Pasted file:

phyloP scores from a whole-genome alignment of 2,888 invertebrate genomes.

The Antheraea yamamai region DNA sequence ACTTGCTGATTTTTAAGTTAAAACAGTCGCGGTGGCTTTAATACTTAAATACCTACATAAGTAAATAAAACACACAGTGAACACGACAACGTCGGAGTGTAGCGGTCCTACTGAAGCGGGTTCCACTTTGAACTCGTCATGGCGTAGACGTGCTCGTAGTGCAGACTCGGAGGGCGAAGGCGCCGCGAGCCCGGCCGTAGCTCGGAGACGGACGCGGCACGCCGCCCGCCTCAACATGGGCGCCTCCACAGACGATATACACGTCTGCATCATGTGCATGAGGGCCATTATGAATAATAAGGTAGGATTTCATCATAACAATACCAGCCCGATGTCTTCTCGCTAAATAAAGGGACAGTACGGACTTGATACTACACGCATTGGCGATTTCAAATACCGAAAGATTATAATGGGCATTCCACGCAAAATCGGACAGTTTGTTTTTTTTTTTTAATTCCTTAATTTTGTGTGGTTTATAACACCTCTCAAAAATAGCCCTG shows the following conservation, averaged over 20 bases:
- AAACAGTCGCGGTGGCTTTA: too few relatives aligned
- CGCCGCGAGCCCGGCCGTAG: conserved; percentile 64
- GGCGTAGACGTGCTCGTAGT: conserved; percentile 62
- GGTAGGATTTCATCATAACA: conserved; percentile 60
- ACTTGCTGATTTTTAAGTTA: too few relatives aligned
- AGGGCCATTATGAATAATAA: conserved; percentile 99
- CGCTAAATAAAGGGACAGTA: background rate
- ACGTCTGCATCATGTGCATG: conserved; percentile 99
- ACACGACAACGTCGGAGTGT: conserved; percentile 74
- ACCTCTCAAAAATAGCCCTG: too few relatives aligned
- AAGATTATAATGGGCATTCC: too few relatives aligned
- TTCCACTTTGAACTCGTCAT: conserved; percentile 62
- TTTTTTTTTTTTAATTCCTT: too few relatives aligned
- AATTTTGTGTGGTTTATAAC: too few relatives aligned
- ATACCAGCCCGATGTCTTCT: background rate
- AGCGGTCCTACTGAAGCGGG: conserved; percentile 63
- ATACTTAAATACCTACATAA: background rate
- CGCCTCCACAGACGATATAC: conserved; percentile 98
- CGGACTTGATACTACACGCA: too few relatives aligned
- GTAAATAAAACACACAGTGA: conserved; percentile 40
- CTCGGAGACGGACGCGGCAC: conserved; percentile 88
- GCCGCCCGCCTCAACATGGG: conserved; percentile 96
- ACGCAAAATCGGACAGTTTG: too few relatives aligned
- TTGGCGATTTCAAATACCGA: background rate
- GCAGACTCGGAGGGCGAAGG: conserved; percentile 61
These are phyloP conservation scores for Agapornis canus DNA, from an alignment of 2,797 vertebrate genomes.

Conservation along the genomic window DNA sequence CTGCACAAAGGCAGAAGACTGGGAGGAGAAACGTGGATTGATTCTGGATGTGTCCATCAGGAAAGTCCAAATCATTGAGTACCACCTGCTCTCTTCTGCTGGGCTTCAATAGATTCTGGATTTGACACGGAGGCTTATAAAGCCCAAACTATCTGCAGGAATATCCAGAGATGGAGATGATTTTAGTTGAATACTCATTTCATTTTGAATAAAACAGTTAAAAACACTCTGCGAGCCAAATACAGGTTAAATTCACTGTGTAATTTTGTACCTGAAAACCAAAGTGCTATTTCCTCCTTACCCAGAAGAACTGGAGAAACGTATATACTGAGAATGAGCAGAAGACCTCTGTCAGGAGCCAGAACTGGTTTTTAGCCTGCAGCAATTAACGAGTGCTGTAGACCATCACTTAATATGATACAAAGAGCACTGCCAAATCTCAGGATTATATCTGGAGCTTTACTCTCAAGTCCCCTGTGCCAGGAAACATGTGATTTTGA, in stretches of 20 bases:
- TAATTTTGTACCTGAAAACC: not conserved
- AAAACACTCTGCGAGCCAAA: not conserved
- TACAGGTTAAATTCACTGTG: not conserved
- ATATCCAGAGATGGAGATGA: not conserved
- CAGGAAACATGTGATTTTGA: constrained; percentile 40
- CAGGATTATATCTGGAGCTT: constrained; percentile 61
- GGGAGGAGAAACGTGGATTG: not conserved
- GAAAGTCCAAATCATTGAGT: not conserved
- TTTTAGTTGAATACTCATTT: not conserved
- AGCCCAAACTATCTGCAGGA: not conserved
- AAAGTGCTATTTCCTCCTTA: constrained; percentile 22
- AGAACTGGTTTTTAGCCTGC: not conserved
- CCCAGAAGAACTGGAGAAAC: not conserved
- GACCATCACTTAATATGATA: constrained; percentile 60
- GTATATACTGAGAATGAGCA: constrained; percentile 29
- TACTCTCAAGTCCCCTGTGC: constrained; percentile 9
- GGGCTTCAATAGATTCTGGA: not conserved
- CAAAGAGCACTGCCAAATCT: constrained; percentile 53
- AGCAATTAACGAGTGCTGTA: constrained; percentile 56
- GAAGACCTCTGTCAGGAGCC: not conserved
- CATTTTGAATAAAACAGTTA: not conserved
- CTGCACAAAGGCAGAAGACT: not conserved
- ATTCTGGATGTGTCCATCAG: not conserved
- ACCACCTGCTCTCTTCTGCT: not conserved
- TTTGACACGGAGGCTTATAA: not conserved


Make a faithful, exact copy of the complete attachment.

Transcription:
phyloP scores from a whole-genome alignment of 2,888 invertebrate genomes.

The Antheraea yamamai region DNA sequence ACTTGCTGATTTTTAAGTTAAAACAGTCGCGGTGGCTTTAATACTTAAATACCTACATAAGTAAATAAAACACACAGTGAACACGACAACGTCGGAGTGTAGCGGTCCTACTGAAGCGGGTTCCACTTTGAACTCGTCATGGCGTAGACGTGCTCGTAGTGCAGACTCGGAGGGCGAAGGCGCCGCGAGCCCGGCCGTAGCTCGGAGACGGACGCGGCACGCCGCCCGCCTCAACATGGGCGCCTCCACAGACGATATACACGTCTGCATCATGTGCATGAGGGCCATTATGAATAATAAGGTAGGATTTCATCATAACAATACCAGCCCGATGTCTTCTCGCTAAATAAAGGGACAGTACGGACTTGATACTACACGCATTGGCGATTTCAAATACCGAAAGATTATAATGGGCATTCCACGCAAAATCGGACAGTTTGTTTTTTTTTTTTAATTCCTTAATTTTGTGTGGTTTATAACACCTCTCAAAAATAGCCCTG shows the following conservation, averaged over 20 bases:
- AAACAGTCGCGGTGGCTTTA: too few relatives aligned
- CGCCGCGAGCCCGGCCGTAG: conserved; percentile 64
- GGCGTAGACGTGCTCGTAGT: conserved; percentile 62
- GGTAGGATTTCATCATAACA: conserved; percentile 60
- ACTTGCTGATTTTTAAGTTA: too few relatives aligned
- AGGGCCATTATGAATAATAA: conserved; percentile 99
- CGCTAAATAAAGGGACAGTA: background rate
- ACGTCTGCATCATGTGCATG: conserved; percentile 99
- ACACGACAACGTCGGAGTGT: conserved; percentile 74
- ACCTCTCAAAAATAGCCCTG: too few relatives aligned
- AAGATTATAATGGGCATTCC: too few relatives aligned
- TTCCACTTTGAACTCGTCAT: conserved; percentile 62
- TTTTTTTTTTTTAATTCCTT: too few relatives aligned
- AATTTTGTGTGGTTTATAAC: too few relatives aligned
- ATACCAGCCCGATGTCTTCT: background rate
- AGCGGTCCTACTGAAGCGGG: conserved; percentile 63
- ATACTTAAATACCTACATAA: background rate
- CGCCTCCACAGACGATATAC: conserved; percentile 98
- CGGACTTGATACTACACGCA: too few relatives aligned
- GTAAATAAAACACACAGTGA: conserved; percentile 40
- CTCGGAGACGGACGCGGCAC: conserved; percentile 88
- GCCGCCCGCCTCAACATGGG: conserved; percentile 96
- ACGCAAAATCGGACAGTTTG: too few relatives aligned
- TTGGCGATTTCAAATACCGA: background rate
- GCAGACTCGGAGGGCGAAGG: conserved; percentile 61
These are phyloP conservation scores for Agapornis canus DNA, from an alignment of 2,797 vertebrate genomes.

Conservation along the genomic window DNA sequence CTGCACAAAGGCAGAAGACTGGGAGGAGAAACGTGGATTGATTCTGGATGTGTCCATCAGGAAAGTCCAAATCATTGAGTACCACCTGCTCTCTTCTGCTGGGCTTCAATAGATTCTGGATTTGACACGGAGGCTTATAAAGCCCAAACTATCTGCAGGAATATCCAGAGATGGAGATGATTTTAGTTGAATACTCATTTCATTTTGAATAAAACAGTTAAAAACACTCTGCGAGCCAAATACAGGTTAAATTCACTGTGTAATTTTGTACCTGAAAACCAAAGTGCTATTTCCTCCTTACCCAGAAGAACTGGAGAAACGTATATACTGAGAATGAGCAGAAGACCTCTGTCAGGAGCCAGAACTGGTTTTTAGCCTGCAGCAATTAACGAGTGCTGTAGACCATCACTTAATATGATACAAAGAGCACTGCCAAATCTCAGGATTATATCTGGAGCTTTACTCTCAAGTCCCCTGTGCCAGGAAACATGTGATTTTGA, in stretches of 20 bases:
- TAATTTTGTACCTGAAAACC: not conserved
- AAAACACTCTGCGAGCCAAA: not conserved
- TACAGGTTAAATTCACTGTG: not conserved
- ATATCCAGAGATGGAGATGA: not conserved
- CAGGAAACATGTGATTTTGA: constrained; percentile 40
- CAGGATTATATCTGGAGCTT: constrained; percentile 61
- GGGAGGAGAAACGTGGATTG: not conserved
- GAAAGTCCAAATCATTGAGT: not conserved
- TTTTAGTTGAATACTCATTT: not conserved
- AGCCCAAACTATCTGCAGGA: not conserved
- AAAGTGCTATTTCCTCCTTA: constrained; percentile 22
- AGAACTGGTTTTTAGCCTGC: not conserved
- CCCAGAAGAACTGGAGAAAC: not conserved
- GACCATCACTTAATATGATA: constrained; percentile 60
- GTATATACTGAGAATGAGCA: constrained; percentile 29
- TACTCTCAAGTCCCCTGTGC: constrained; percentile 9
- GGGCTTCAATAGATTCTGGA: not conserved
- CAAAGAGCACTGCCAAATCT: constrained; percentile 53
- AGCAATTAACGAGTGCTGTA: constrained; percentile 56
- GAAGACCTCTGTCAGGAGCC: not conserved
- CATTTTGAATAAAACAGTTA: not conserved
- CTGCACAAAGGCAGAAGACT: not conserved
- ATTCTGGATGTGTCCATCAG: not conserved
- ACCACCTGCTCTCTTCTGCT: not conserved
- TTTGACACGGAGGCTTATAA: not conserved